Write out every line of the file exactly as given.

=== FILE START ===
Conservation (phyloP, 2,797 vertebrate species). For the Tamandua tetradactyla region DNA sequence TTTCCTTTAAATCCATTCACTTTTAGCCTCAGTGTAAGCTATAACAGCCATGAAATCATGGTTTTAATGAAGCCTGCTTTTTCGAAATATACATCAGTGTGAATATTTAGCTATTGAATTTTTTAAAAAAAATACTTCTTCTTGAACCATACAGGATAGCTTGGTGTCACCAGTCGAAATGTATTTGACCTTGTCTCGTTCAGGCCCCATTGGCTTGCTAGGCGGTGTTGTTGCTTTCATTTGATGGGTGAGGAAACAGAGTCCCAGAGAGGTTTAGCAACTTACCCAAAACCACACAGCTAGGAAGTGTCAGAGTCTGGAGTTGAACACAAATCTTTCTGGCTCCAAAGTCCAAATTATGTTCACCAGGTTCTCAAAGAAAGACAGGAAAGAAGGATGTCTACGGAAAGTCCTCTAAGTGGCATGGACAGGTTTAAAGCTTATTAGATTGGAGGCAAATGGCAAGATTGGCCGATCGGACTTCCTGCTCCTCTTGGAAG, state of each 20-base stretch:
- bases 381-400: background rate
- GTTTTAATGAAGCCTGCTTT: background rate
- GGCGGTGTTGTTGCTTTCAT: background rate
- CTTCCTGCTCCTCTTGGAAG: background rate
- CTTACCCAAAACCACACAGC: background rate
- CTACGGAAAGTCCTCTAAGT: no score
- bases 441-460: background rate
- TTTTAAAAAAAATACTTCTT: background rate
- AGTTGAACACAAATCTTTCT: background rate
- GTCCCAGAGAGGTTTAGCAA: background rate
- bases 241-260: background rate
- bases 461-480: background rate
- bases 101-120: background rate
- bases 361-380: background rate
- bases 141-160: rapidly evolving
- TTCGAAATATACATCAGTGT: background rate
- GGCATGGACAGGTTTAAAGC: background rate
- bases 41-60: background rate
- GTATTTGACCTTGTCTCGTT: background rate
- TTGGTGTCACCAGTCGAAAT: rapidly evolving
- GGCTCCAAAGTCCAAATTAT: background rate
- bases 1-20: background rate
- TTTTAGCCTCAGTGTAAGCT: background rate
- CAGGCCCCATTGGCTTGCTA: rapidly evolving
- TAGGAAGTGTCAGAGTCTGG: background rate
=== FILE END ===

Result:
Conservation (phyloP, 2,797 vertebrate species). For the Tamandua tetradactyla region DNA sequence TTTCCTTTAAATCCATTCACTTTTAGCCTCAGTGTAAGCTATAACAGCCATGAAATCATGGTTTTAATGAAGCCTGCTTTTTCGAAATATACATCAGTGTGAATATTTAGCTATTGAATTTTTTAAAAAAAATACTTCTTCTTGAACCATACAGGATAGCTTGGTGTCACCAGTCGAAATGTATTTGACCTTGTCTCGTTCAGGCCCCATTGGCTTGCTAGGCGGTGTTGTTGCTTTCATTTGATGGGTGAGGAAACAGAGTCCCAGAGAGGTTTAGCAACTTACCCAAAACCACACAGCTAGGAAGTGTCAGAGTCTGGAGTTGAACACAAATCTTTCTGGCTCCAAAGTCCAAATTATGTTCACCAGGTTCTCAAAGAAAGACAGGAAAGAAGGATGTCTACGGAAAGTCCTCTAAGTGGCATGGACAGGTTTAAAGCTTATTAGATTGGAGGCAAATGGCAAGATTGGCCGATCGGACTTCCTGCTCCTCTTGGAAG, state of each 20-base stretch:
- bases 381-400: background rate
- GTTTTAATGAAGCCTGCTTT: background rate
- GGCGGTGTTGTTGCTTTCAT: background rate
- CTTCCTGCTCCTCTTGGAAG: background rate
- CTTACCCAAAACCACACAGC: background rate
- CTACGGAAAGTCCTCTAAGT: no score
- bases 441-460: background rate
- TTTTAAAAAAAATACTTCTT: background rate
- AGTTGAACACAAATCTTTCT: background rate
- GTCCCAGAGAGGTTTAGCAA: background rate
- bases 241-260: background rate
- bases 461-480: background rate
- bases 101-120: background rate
- bases 361-380: background rate
- bases 141-160: rapidly evolving
- TTCGAAATATACATCAGTGT: background rate
- GGCATGGACAGGTTTAAAGC: background rate
- bases 41-60: background rate
- GTATTTGACCTTGTCTCGTT: background rate
- TTGGTGTCACCAGTCGAAAT: rapidly evolving
- GGCTCCAAAGTCCAAATTAT: background rate
- bases 1-20: background rate
- TTTTAGCCTCAGTGTAAGCT: background rate
- CAGGCCCCATTGGCTTGCTA: rapidly evolving
- TAGGAAGTGTCAGAGTCTGG: background rate